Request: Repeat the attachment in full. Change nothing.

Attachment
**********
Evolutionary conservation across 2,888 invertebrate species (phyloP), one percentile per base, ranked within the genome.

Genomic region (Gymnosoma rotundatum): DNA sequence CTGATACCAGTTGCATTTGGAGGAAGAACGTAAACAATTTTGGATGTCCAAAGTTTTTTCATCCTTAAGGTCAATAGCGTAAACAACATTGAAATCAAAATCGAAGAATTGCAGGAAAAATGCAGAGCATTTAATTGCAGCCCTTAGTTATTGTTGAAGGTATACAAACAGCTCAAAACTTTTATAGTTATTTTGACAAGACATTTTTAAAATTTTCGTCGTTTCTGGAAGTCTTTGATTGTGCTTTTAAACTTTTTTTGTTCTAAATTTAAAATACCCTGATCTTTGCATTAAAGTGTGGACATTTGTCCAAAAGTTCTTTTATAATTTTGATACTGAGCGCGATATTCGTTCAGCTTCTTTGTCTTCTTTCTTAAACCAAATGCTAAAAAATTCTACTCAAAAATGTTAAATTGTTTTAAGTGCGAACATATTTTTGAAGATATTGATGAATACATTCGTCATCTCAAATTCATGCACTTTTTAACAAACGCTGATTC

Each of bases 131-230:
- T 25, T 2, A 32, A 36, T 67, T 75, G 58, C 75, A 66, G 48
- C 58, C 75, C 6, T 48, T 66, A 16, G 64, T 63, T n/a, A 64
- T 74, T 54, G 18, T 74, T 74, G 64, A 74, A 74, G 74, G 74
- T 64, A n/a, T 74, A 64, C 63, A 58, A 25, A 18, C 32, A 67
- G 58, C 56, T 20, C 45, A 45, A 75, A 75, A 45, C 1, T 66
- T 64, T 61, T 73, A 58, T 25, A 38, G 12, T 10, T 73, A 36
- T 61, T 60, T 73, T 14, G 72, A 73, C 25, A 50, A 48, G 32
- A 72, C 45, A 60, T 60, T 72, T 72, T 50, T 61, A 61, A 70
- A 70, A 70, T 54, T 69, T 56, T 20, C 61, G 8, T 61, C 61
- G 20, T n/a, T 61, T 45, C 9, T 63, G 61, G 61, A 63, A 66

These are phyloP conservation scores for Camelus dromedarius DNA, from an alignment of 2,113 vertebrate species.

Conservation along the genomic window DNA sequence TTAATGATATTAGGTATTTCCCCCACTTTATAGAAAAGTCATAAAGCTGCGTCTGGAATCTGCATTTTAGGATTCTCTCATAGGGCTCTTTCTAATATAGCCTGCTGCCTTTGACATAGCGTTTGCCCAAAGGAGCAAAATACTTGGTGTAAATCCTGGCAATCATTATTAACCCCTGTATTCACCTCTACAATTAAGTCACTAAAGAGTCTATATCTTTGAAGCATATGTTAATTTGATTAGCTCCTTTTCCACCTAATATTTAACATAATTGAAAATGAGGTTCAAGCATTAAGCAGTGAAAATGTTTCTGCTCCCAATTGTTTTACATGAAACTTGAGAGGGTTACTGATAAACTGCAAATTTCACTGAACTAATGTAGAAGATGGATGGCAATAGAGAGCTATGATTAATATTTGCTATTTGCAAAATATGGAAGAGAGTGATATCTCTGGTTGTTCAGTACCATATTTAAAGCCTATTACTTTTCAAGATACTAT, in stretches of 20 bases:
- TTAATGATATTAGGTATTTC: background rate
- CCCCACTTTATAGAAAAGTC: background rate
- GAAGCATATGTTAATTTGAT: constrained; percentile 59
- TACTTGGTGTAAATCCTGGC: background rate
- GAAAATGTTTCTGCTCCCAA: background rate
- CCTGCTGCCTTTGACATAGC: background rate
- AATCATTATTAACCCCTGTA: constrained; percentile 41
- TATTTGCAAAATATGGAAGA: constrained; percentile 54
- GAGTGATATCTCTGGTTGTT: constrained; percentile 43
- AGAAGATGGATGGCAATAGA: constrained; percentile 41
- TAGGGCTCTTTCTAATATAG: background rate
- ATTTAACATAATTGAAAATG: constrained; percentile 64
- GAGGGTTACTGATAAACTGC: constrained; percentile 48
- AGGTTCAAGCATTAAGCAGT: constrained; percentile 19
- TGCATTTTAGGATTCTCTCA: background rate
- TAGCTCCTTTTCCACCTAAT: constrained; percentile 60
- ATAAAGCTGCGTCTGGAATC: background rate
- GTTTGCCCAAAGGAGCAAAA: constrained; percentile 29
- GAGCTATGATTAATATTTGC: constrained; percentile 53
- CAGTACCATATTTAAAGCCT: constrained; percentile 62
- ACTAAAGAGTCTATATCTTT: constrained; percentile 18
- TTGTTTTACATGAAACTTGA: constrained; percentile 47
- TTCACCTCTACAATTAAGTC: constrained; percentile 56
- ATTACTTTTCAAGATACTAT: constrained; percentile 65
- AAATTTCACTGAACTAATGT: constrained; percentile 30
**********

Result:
Evolutionary conservation across 2,888 invertebrate species (phyloP), one percentile per base, ranked within the genome.

Genomic region (Gymnosoma rotundatum): DNA sequence CTGATACCAGTTGCATTTGGAGGAAGAACGTAAACAATTTTGGATGTCCAAAGTTTTTTCATCCTTAAGGTCAATAGCGTAAACAACATTGAAATCAAAATCGAAGAATTGCAGGAAAAATGCAGAGCATTTAATTGCAGCCCTTAGTTATTGTTGAAGGTATACAAACAGCTCAAAACTTTTATAGTTATTTTGACAAGACATTTTTAAAATTTTCGTCGTTTCTGGAAGTCTTTGATTGTGCTTTTAAACTTTTTTTGTTCTAAATTTAAAATACCCTGATCTTTGCATTAAAGTGTGGACATTTGTCCAAAAGTTCTTTTATAATTTTGATACTGAGCGCGATATTCGTTCAGCTTCTTTGTCTTCTTTCTTAAACCAAATGCTAAAAAATTCTACTCAAAAATGTTAAATTGTTTTAAGTGCGAACATATTTTTGAAGATATTGATGAATACATTCGTCATCTCAAATTCATGCACTTTTTAACAAACGCTGATTC

Each of bases 131-230:
- T 25, T 2, A 32, A 36, T 67, T 75, G 58, C 75, A 66, G 48
- C 58, C 75, C 6, T 48, T 66, A 16, G 64, T 63, T n/a, A 64
- T 74, T 54, G 18, T 74, T 74, G 64, A 74, A 74, G 74, G 74
- T 64, A n/a, T 74, A 64, C 63, A 58, A 25, A 18, C 32, A 67
- G 58, C 56, T 20, C 45, A 45, A 75, A 75, A 45, C 1, T 66
- T 64, T 61, T 73, A 58, T 25, A 38, G 12, T 10, T 73, A 36
- T 61, T 60, T 73, T 14, G 72, A 73, C 25, A 50, A 48, G 32
- A 72, C 45, A 60, T 60, T 72, T 72, T 50, T 61, A 61, A 70
- A 70, A 70, T 54, T 69, T 56, T 20, C 61, G 8, T 61, C 61
- G 20, T n/a, T 61, T 45, C 9, T 63, G 61, G 61, A 63, A 66

These are phyloP conservation scores for Camelus dromedarius DNA, from an alignment of 2,113 vertebrate species.

Conservation along the genomic window DNA sequence TTAATGATATTAGGTATTTCCCCCACTTTATAGAAAAGTCATAAAGCTGCGTCTGGAATCTGCATTTTAGGATTCTCTCATAGGGCTCTTTCTAATATAGCCTGCTGCCTTTGACATAGCGTTTGCCCAAAGGAGCAAAATACTTGGTGTAAATCCTGGCAATCATTATTAACCCCTGTATTCACCTCTACAATTAAGTCACTAAAGAGTCTATATCTTTGAAGCATATGTTAATTTGATTAGCTCCTTTTCCACCTAATATTTAACATAATTGAAAATGAGGTTCAAGCATTAAGCAGTGAAAATGTTTCTGCTCCCAATTGTTTTACATGAAACTTGAGAGGGTTACTGATAAACTGCAAATTTCACTGAACTAATGTAGAAGATGGATGGCAATAGAGAGCTATGATTAATATTTGCTATTTGCAAAATATGGAAGAGAGTGATATCTCTGGTTGTTCAGTACCATATTTAAAGCCTATTACTTTTCAAGATACTAT, in stretches of 20 bases:
- TTAATGATATTAGGTATTTC: background rate
- CCCCACTTTATAGAAAAGTC: background rate
- GAAGCATATGTTAATTTGAT: constrained; percentile 59
- TACTTGGTGTAAATCCTGGC: background rate
- GAAAATGTTTCTGCTCCCAA: background rate
- CCTGCTGCCTTTGACATAGC: background rate
- AATCATTATTAACCCCTGTA: constrained; percentile 41
- TATTTGCAAAATATGGAAGA: constrained; percentile 54
- GAGTGATATCTCTGGTTGTT: constrained; percentile 43
- AGAAGATGGATGGCAATAGA: constrained; percentile 41
- TAGGGCTCTTTCTAATATAG: background rate
- ATTTAACATAATTGAAAATG: constrained; percentile 64
- GAGGGTTACTGATAAACTGC: constrained; percentile 48
- AGGTTCAAGCATTAAGCAGT: constrained; percentile 19
- TGCATTTTAGGATTCTCTCA: background rate
- TAGCTCCTTTTCCACCTAAT: constrained; percentile 60
- ATAAAGCTGCGTCTGGAATC: background rate
- GTTTGCCCAAAGGAGCAAAA: constrained; percentile 29
- GAGCTATGATTAATATTTGC: constrained; percentile 53
- CAGTACCATATTTAAAGCCT: constrained; percentile 62
- ACTAAAGAGTCTATATCTTT: constrained; percentile 18
- TTGTTTTACATGAAACTTGA: constrained; percentile 47
- TTCACCTCTACAATTAAGTC: constrained; percentile 56
- ATTACTTTTCAAGATACTAT: constrained; percentile 65
- AAATTTCACTGAACTAATGT: constrained; percentile 30